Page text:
The L.A. Confidential star signed on to narrate the short film for The Humane Society of the United States, whose campaigners captured undercover footage at a facility run by Georgia Regents University over the course of three months. In the film, dogs allegedly purchased from dealers are used for exploratory operations, after which they are often killed.
"Dogs like Shy Guy, along with others, who may have been family pets, were all used for unnecessary dental experiments. Their teeth were pulled out and replaced. It's very painful, just look into their eyes. This is a glimpse of what happens behind closed doors at GRU. These dogs were killed for this little sample of their jaw bone.
"Each year in the United States, 65,000 dogs are used in labs. Let's start by protecting dogs like Shy Guy from the hands of unscrupulous dealers and unnecessary suffering."
Animal rights campaigners are hoping the expose will put pressure on GRU officials to stop buying innocent dogs from unlicensed dealers, known for animal welfare violations, and urge them to halt the painful pet experiments once and for all.
The experiments were being done to compare a dental implant that was invented by Georgia Regents researchers with one that was developed by a competitor, Twining said.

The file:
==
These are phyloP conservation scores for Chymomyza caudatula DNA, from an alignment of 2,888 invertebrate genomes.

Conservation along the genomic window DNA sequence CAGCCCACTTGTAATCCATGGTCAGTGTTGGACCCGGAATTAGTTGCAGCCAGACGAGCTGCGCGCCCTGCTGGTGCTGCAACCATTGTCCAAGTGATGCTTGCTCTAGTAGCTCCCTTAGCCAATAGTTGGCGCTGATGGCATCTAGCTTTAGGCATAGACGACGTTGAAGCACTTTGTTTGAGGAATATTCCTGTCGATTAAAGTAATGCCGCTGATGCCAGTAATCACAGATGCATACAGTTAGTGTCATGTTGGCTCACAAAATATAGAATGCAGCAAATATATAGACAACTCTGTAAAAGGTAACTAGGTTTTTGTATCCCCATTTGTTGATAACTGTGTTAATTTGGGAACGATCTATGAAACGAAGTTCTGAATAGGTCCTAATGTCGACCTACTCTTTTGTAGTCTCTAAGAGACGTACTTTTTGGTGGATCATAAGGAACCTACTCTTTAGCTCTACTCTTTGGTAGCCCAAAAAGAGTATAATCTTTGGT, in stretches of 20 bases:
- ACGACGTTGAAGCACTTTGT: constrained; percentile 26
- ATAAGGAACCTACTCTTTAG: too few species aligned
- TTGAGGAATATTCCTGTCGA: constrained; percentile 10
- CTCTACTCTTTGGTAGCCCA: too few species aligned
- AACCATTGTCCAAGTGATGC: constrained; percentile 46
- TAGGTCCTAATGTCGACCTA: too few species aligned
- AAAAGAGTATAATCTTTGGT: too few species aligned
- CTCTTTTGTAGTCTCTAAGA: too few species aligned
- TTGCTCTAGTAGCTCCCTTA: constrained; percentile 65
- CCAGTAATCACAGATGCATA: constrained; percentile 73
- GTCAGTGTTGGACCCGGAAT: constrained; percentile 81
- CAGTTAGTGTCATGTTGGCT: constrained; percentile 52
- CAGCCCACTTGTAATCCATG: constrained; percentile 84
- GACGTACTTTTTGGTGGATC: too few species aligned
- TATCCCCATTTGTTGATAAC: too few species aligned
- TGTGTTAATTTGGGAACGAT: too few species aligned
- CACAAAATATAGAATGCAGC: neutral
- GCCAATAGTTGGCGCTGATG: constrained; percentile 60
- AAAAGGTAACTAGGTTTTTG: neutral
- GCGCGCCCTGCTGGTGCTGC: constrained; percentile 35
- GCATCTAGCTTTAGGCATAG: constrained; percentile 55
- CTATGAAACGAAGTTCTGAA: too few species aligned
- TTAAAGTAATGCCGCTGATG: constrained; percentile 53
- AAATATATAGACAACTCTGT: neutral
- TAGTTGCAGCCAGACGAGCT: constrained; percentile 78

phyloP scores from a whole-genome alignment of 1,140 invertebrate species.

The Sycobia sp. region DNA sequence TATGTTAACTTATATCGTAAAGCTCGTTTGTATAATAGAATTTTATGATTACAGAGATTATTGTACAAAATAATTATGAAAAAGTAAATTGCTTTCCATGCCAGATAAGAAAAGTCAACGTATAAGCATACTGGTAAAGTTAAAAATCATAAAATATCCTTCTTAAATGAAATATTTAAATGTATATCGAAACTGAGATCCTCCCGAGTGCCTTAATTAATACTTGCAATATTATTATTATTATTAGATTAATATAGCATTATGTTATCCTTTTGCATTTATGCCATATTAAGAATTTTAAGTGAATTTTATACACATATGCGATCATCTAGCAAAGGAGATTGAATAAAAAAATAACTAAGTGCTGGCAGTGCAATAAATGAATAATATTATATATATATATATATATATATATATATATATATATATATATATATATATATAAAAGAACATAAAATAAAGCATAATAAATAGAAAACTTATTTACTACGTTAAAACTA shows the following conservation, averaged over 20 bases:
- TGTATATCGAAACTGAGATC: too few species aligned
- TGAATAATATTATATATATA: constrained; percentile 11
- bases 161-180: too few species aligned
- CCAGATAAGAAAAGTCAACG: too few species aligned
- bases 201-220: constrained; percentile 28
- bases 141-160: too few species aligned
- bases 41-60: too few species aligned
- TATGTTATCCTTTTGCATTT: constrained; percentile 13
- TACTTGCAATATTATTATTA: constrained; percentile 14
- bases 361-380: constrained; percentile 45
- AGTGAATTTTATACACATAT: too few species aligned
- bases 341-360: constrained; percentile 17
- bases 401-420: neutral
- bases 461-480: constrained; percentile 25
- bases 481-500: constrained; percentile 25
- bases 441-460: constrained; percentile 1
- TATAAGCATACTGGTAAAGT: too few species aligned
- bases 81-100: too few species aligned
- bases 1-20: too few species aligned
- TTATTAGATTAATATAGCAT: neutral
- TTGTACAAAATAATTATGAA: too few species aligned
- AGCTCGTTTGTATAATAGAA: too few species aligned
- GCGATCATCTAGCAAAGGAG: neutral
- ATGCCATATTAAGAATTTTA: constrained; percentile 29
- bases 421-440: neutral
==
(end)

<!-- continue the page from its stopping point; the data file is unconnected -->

Dogs that were provided to the university were collected by a Random Source Class-B Dealer, Twining said. She said these types of dealers are allowed to gather animals from various sources — including auctions, online and shelters — and resell them to research facilities.
University Senior Vice President for Research Mark Hamrick said in a statement that researchers at the Augusta school use protocols that are regularly reviewed by the United States Department of Agriculture, and that the university adheres to local, state and federal guidelines.
The school doesn’t frequently use dogs for research and all projects involving animals are reviewed by the Institutional Animal Care and Use Committee, Hamrick said.
“The research being done with dogs is neither frivolous nor unnecessary, as alleged by the investigation, and is performed in order to develop safe, effective dental procedures for people,” Hamrick said. “As an institution, we are committed to research that will provide a direct benefit to patient lives by restoring function to damaged and diseased organs and tissues,” he said.
The Humane Society of the United States has filed legal complaints with the USDA and the National Institutes of Health’s Office of Laboratory Animal Welfare, Twining said.